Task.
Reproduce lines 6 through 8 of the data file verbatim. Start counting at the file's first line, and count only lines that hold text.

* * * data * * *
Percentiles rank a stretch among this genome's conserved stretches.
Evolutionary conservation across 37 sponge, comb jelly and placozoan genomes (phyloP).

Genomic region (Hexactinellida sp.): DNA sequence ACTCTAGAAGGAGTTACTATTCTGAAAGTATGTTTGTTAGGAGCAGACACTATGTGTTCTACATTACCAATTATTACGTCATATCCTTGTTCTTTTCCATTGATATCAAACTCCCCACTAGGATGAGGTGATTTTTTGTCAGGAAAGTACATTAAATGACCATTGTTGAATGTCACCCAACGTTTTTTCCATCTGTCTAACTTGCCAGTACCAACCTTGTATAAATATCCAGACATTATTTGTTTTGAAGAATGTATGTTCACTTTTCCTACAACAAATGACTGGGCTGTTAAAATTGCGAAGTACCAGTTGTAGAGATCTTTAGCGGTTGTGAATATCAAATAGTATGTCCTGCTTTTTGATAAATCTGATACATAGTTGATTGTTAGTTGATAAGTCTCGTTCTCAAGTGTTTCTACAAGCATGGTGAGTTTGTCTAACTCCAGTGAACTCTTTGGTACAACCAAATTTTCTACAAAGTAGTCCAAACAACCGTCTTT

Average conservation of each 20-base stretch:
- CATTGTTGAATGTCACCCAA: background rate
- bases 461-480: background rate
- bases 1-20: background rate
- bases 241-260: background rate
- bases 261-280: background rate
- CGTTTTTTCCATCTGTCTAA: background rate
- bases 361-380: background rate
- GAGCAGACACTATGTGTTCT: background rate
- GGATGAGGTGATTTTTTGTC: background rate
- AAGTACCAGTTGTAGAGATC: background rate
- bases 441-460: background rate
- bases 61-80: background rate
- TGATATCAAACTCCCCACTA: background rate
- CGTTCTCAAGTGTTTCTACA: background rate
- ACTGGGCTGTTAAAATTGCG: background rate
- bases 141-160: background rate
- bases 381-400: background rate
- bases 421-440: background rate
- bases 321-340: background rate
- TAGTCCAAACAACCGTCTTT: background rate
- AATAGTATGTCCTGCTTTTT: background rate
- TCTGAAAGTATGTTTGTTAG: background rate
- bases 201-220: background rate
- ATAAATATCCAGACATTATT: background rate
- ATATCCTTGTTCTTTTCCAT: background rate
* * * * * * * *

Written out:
- bases 461-480: background rate
- bases 1-20: background rate
- bases 241-260: background rate